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WoT If…Pevara Lied?


Mashiara Sedai

I said last week that we were going to look at the body-swap occurrence, but I got sidetracked in my research.  For this edition of "WoT If?",  I want to look at something that's very easy to miss.  Something Pevara said in A Memory of Light. But before we start:

 

SPOILER WARNING.  This will include content from A Memory of Light.  Please DO NOT read this if you have not completed the book.

 

We all know Pevara is not Black Ajah.  She would have been outed by Androl—who can read her mind—or by Taim and his lackies—who attempted to turn her towards the Shadow.  Both of these, I think, are ample proof she is not of the Black.  But there is one line in A Memory of Light where Pevara appears to lie.  Let's take a look at the passage:

 

A Memory of Light

Chapter 4, "Advantages to a Bond"

 

Emarin said… "Pevara Sedai, if you would be so kind as to remove the weaves blocking his ears so that he can start to hear—but only remove them in the most minor way, as if the weave has been tied off and is failing.  I want him to overhear what I'm about to say."

Emarin… turned to their captive.  "He cannot hear what we say?"

 

"No," Pevara said.

 

There are only a few paragraphs of text separating Emarin's request and Pevara's refusal; this happens very quickly.  In the first exchange, Emarin clearly states that he wants the prisoner to hear, and Pevara agrees.  She knows she has released the weaves a bit; she knows he can hear.  How can she—by the Three Oaths—answer "No" to Emarin's question?

 

The first time I read this, I went into a near panic.  It has the sound of a lie to me, and I thought Pevara might really be Black Ajah.  However, there are other likely reasons why/how she was able to answer the way she did.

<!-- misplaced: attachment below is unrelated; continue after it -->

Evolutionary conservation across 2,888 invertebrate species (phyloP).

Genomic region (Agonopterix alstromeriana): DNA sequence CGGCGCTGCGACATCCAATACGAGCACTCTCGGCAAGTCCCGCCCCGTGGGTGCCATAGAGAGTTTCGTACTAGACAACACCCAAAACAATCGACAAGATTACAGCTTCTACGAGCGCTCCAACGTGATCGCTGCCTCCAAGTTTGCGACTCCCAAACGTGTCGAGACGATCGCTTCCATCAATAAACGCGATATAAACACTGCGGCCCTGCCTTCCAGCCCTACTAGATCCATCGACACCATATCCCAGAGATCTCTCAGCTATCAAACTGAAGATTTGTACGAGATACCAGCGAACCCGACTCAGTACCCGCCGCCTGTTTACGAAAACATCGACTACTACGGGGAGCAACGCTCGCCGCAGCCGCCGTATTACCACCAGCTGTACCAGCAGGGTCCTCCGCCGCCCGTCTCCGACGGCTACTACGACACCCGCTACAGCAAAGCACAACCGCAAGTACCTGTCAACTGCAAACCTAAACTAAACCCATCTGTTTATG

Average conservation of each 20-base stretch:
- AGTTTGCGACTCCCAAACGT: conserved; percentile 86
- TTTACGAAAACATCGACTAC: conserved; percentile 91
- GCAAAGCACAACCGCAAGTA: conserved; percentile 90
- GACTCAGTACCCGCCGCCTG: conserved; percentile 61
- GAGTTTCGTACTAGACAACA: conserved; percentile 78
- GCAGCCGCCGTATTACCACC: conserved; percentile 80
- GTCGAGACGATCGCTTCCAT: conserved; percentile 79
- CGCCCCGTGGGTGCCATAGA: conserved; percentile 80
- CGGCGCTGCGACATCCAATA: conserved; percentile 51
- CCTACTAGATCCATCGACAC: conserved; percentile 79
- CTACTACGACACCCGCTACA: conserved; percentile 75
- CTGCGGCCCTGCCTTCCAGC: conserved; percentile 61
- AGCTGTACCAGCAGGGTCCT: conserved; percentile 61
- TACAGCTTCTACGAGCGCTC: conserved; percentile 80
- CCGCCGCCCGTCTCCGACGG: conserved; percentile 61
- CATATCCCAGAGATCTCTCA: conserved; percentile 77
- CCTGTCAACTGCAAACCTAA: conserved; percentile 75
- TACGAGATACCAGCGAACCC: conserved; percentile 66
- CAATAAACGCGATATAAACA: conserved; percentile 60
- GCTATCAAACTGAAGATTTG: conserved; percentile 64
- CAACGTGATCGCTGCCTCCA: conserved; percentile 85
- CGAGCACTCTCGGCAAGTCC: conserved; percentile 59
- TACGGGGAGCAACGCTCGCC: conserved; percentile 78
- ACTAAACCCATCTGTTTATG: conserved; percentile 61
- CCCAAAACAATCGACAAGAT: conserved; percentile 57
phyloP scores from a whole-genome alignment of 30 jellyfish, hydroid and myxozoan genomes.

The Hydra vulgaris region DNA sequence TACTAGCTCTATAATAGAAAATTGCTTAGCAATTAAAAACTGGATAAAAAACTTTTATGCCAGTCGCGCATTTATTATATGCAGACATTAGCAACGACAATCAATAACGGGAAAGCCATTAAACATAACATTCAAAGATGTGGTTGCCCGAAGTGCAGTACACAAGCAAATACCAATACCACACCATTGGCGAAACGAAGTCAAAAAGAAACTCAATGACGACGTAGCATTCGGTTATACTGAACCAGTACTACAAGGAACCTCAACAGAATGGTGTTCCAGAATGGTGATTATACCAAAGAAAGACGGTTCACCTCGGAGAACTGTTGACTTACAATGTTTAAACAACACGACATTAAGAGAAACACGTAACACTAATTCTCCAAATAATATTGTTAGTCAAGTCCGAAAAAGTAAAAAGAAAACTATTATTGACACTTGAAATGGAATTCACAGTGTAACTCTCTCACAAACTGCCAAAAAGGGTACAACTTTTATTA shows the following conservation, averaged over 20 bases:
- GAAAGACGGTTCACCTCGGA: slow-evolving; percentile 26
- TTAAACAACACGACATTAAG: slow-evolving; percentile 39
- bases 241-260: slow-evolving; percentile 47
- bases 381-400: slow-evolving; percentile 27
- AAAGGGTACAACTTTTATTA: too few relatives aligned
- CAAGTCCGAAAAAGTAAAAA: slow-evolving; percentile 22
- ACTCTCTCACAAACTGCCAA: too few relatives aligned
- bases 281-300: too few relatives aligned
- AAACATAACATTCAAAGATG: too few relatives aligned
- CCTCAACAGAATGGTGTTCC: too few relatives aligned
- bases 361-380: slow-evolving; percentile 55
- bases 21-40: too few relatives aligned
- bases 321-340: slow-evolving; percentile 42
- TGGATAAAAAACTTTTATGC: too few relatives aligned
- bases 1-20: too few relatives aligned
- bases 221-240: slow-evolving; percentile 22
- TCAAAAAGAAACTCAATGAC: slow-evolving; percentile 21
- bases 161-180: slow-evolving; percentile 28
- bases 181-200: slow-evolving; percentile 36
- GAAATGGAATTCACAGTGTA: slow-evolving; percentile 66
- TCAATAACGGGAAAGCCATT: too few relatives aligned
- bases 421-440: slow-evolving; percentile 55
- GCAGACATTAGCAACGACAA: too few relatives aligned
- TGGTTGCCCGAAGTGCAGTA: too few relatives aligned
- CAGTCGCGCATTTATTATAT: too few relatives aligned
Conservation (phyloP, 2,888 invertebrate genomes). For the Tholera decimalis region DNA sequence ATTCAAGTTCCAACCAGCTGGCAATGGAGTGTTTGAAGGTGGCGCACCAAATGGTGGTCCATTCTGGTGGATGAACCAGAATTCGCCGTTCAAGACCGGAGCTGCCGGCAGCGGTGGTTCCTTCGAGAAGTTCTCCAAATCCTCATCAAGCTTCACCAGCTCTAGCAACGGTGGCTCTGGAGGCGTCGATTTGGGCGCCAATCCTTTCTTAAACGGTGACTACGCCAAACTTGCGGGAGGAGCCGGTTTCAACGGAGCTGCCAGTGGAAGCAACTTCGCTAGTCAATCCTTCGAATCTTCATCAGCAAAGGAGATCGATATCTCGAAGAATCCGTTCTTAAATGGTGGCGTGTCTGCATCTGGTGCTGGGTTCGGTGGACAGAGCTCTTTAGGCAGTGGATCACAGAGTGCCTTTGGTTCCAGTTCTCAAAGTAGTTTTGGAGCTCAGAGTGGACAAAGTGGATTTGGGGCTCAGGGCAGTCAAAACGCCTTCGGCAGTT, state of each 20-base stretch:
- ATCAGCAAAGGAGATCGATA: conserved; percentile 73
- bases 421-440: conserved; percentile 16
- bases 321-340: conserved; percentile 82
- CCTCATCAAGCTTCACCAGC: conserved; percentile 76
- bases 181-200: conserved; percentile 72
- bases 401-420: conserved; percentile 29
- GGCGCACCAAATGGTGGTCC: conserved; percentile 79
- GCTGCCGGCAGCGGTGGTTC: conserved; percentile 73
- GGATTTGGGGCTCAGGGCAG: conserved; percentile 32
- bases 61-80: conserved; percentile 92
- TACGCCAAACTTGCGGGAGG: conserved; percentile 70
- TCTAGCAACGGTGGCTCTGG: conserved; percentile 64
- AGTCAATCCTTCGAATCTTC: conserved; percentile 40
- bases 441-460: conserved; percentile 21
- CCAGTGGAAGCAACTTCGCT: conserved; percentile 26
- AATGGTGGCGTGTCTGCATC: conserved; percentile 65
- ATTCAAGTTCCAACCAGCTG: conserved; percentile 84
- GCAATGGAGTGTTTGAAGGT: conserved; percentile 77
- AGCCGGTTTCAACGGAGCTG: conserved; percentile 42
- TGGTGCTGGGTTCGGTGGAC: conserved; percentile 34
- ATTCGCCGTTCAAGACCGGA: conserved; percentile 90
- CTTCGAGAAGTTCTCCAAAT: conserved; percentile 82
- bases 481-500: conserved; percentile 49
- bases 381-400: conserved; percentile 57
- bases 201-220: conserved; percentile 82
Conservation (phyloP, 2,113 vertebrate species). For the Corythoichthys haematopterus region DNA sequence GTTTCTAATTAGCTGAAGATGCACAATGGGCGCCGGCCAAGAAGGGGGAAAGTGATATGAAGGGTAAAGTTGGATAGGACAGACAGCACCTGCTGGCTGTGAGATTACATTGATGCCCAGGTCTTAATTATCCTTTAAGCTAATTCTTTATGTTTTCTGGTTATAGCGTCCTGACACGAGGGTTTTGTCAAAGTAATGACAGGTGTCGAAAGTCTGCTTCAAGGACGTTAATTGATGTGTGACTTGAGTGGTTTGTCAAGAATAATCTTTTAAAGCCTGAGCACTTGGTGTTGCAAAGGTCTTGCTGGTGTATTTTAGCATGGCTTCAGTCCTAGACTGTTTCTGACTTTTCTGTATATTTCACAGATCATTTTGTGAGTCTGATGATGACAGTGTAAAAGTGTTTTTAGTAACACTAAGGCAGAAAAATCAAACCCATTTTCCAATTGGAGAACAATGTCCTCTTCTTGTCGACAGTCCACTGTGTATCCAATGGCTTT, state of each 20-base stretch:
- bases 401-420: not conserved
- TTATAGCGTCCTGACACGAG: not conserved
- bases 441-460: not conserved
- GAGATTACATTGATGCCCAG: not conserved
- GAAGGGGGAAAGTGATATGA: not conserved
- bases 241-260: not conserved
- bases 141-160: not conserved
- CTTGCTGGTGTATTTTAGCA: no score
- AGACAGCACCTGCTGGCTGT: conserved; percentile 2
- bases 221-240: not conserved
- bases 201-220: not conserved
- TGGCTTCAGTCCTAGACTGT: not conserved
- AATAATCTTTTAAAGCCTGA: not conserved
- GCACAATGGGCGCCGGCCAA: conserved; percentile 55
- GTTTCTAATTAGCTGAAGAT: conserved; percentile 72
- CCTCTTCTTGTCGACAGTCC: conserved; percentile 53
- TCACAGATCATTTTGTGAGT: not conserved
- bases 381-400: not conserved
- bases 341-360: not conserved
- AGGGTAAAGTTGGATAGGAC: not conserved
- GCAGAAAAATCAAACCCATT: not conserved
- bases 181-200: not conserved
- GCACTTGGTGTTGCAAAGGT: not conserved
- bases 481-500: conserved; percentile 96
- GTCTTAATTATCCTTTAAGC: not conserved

One explanation might be Aes Sedai trickery.  The phrase—the way Emarin words it—uses a negative question: cannot.  Pevara's answer is also a negative: no.  These two negatives, by the laws of the English language, cancel each other out, winding up with a positive: he can hear.  However, that's not the way most people speak.  If asked the same question, many would reply with, "No, he cannot hear," answering Emarin's intended question (if their captor was capable of listening) rather than the actual phrase of the question.

 

Wow, that got way too technical.  Regardless, it could be a trick of the language Pevara was using to make their captive think she answered differently than she did.  It would be an example of the saying, "The truth an Aes Sedai says isn't the truth you think it is."

 

But there may be another explanation as well.  We know Pevara and Seaine took turns releasing themselves from the Oath Rod (shown in The Path of Daggers, Chapter 26, "The Extra Bit").  Every account we see of them releasing themselves, we also see them reswearing.  Notice those few key words: every account we see.  How many times did they take the Oath Rod?  How many times did they have the opportunity to release themselves?  What if Pevara was tempted to not reswear?

 

Egwene, when she reclaimed the Tower, made every sister go through the reswearing process and prove they were not Black Ajah (The Gathering Storm, Epilogue, "Bathed in Light").  However, Pevara and her group heading to the Black Tower left in Knife of Dreams (Epilogue, "Remember the Old Saying").  So, Pevara missed this forced reswearing.  For all we know, she may have removed the Oaths at some point and kept them off.